"The Good Work" by Theodore L. Thomas; first published in If, February 1959, whose full text is available at the Internet Archive.
See our previous story-identification question Utopia where no one has to work, but people want to work anyway, which is where I've got all of this answer.
every morning a huge number of workers is brought into this factory to do some kind of useless work ... in my memory they screw in lightbulbs
"Yes, Mr. Winthrop. We have a job for you, and the full six hours a day, too. You will be on the maintenance crew of your building. Your job is explained here—" he passed over a card—"and it consists of tightening the nuts on the expansion joints in the framework of the building. It is very important to do it right, so read the card carefully." Winthrop nodded eagerly.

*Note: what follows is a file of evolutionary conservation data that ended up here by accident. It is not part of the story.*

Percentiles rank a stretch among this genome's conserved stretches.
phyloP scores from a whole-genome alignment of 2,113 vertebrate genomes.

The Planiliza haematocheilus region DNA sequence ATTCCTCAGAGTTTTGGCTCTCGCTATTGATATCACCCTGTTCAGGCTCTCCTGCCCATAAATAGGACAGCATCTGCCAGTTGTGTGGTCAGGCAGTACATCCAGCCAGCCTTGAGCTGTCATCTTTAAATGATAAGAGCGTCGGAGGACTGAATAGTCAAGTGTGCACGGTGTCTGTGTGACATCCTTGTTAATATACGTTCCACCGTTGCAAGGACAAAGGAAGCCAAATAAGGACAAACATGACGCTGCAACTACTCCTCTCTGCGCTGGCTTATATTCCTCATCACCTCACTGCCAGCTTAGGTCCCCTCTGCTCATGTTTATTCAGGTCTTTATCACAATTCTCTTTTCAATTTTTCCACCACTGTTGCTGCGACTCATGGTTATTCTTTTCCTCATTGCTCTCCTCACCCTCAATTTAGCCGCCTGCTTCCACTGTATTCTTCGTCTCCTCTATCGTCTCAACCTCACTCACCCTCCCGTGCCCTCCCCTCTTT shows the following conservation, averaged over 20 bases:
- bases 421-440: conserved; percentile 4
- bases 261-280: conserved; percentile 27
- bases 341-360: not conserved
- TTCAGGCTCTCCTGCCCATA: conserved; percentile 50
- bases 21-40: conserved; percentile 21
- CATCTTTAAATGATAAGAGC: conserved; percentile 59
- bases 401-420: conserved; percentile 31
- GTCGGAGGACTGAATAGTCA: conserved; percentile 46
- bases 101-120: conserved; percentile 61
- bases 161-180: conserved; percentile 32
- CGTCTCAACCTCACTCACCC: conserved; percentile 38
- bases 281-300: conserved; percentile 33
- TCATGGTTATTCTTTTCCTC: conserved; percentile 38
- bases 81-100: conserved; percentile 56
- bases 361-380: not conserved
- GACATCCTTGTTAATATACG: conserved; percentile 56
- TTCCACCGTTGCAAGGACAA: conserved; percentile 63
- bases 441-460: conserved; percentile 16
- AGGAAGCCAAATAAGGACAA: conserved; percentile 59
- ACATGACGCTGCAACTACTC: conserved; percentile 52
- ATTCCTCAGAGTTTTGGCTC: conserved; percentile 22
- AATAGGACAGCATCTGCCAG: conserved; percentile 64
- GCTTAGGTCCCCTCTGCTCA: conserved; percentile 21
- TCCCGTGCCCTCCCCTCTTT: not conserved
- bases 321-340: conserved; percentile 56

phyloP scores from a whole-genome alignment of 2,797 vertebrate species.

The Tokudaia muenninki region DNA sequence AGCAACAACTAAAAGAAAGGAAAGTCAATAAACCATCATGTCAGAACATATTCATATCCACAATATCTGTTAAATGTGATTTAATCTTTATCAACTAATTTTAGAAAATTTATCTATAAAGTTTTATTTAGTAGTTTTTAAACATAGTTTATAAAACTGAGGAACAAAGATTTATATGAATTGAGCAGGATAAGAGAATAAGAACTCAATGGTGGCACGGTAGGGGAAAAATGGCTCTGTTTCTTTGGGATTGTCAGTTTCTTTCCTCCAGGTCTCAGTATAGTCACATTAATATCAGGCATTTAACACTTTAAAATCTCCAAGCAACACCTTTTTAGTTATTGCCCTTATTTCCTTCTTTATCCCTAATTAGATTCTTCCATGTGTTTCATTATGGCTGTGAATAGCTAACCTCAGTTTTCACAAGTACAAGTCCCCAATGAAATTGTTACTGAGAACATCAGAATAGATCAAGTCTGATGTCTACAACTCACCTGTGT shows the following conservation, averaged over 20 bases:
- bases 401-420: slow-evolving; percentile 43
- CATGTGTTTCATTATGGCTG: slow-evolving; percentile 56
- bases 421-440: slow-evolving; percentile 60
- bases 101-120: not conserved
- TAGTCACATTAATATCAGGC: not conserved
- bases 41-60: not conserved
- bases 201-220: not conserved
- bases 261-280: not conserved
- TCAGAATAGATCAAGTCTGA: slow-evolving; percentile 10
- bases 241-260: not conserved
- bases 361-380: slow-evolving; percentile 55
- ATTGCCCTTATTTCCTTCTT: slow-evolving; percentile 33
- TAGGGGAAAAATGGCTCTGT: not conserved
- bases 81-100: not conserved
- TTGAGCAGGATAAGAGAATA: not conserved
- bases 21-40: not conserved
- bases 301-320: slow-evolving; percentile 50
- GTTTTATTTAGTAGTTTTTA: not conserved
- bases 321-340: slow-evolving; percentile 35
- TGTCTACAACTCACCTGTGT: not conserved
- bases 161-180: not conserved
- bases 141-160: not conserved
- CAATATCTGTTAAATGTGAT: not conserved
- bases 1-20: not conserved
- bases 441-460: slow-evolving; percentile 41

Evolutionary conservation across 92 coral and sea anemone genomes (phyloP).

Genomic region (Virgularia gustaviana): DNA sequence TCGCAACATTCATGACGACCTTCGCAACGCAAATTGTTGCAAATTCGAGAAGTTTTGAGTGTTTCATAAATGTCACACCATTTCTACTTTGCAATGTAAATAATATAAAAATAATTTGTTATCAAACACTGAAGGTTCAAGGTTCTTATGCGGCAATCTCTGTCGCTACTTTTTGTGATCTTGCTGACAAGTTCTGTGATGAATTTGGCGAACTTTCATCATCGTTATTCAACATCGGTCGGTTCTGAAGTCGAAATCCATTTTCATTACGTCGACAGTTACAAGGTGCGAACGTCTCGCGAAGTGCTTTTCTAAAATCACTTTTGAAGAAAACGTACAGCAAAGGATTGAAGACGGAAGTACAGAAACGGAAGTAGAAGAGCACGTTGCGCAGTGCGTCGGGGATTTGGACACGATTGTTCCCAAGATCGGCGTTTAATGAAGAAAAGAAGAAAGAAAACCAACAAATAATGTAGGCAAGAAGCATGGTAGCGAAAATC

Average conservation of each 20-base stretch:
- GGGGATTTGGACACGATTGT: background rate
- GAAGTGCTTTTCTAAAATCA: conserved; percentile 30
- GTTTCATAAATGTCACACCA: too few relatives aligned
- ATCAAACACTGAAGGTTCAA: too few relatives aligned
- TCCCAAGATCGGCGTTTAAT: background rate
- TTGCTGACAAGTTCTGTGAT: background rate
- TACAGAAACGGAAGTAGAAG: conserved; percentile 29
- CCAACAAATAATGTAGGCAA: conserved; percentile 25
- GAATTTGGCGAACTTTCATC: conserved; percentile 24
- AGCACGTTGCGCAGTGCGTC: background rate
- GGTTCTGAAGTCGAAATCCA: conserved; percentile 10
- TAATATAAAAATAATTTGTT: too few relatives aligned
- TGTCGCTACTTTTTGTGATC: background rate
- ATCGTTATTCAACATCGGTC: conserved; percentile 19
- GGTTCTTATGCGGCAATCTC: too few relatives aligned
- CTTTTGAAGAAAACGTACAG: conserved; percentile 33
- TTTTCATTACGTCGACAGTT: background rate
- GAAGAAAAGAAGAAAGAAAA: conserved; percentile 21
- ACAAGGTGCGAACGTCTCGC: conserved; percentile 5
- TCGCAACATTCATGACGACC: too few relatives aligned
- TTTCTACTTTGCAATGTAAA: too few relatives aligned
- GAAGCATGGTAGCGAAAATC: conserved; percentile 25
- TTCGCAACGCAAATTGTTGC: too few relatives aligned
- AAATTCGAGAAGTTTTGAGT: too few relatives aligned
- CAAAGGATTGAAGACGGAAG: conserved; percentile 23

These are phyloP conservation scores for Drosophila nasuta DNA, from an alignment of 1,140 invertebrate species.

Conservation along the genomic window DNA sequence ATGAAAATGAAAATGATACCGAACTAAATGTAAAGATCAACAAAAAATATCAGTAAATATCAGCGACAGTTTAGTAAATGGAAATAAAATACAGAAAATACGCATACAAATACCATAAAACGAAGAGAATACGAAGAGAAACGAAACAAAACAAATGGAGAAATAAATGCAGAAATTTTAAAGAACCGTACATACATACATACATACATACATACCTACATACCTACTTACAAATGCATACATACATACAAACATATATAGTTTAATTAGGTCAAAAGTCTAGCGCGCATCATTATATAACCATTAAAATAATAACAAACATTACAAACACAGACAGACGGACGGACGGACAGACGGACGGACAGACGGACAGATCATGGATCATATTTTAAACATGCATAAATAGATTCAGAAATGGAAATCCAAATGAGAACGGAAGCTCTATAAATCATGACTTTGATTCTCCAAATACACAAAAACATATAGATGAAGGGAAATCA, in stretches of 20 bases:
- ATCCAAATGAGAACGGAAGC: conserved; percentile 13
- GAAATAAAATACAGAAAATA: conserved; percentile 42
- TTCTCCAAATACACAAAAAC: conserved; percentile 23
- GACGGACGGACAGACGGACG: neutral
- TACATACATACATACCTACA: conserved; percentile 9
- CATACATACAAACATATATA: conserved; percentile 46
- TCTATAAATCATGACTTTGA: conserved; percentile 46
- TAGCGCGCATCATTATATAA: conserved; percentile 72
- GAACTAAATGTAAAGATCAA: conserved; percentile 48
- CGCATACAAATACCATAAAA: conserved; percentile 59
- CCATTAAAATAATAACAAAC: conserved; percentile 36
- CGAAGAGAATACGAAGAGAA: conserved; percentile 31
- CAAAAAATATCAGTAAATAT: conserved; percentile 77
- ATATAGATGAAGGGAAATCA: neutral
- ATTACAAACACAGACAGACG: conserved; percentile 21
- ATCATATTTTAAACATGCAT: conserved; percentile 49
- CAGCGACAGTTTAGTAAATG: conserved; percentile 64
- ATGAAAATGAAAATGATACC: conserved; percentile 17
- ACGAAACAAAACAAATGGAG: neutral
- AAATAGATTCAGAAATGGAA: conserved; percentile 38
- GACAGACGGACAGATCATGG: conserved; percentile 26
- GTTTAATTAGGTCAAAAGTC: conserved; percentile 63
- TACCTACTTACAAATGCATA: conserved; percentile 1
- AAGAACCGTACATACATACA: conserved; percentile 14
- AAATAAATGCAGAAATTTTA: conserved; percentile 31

and then the night shift comes and just undoes all the work from the previous shift, so that the morning shift can do it all over
Winthrop walked in and the two men stood looking at each other. Winthrop was surprised at how well Barlow looked, and he said so.
Barlow laughed. "Yes, the last time we met I was pretty far down in the dumps. But I'm working, Jeremiah. I'm actually working. Important work, too!"
His enthusiasm was infectious and Winthrop found himself laughing. "I'm glad for you, John. And I know how you feel, because I'm working too."
There was an exchange of goodbyes, and Winthrop left.
Barlow went into the other room and came out immediately with his wrench. He waved it playfully at his wife. "Got to go," he said. "The loosening crew won't wait." And he blew a kiss at his wife and went off to work.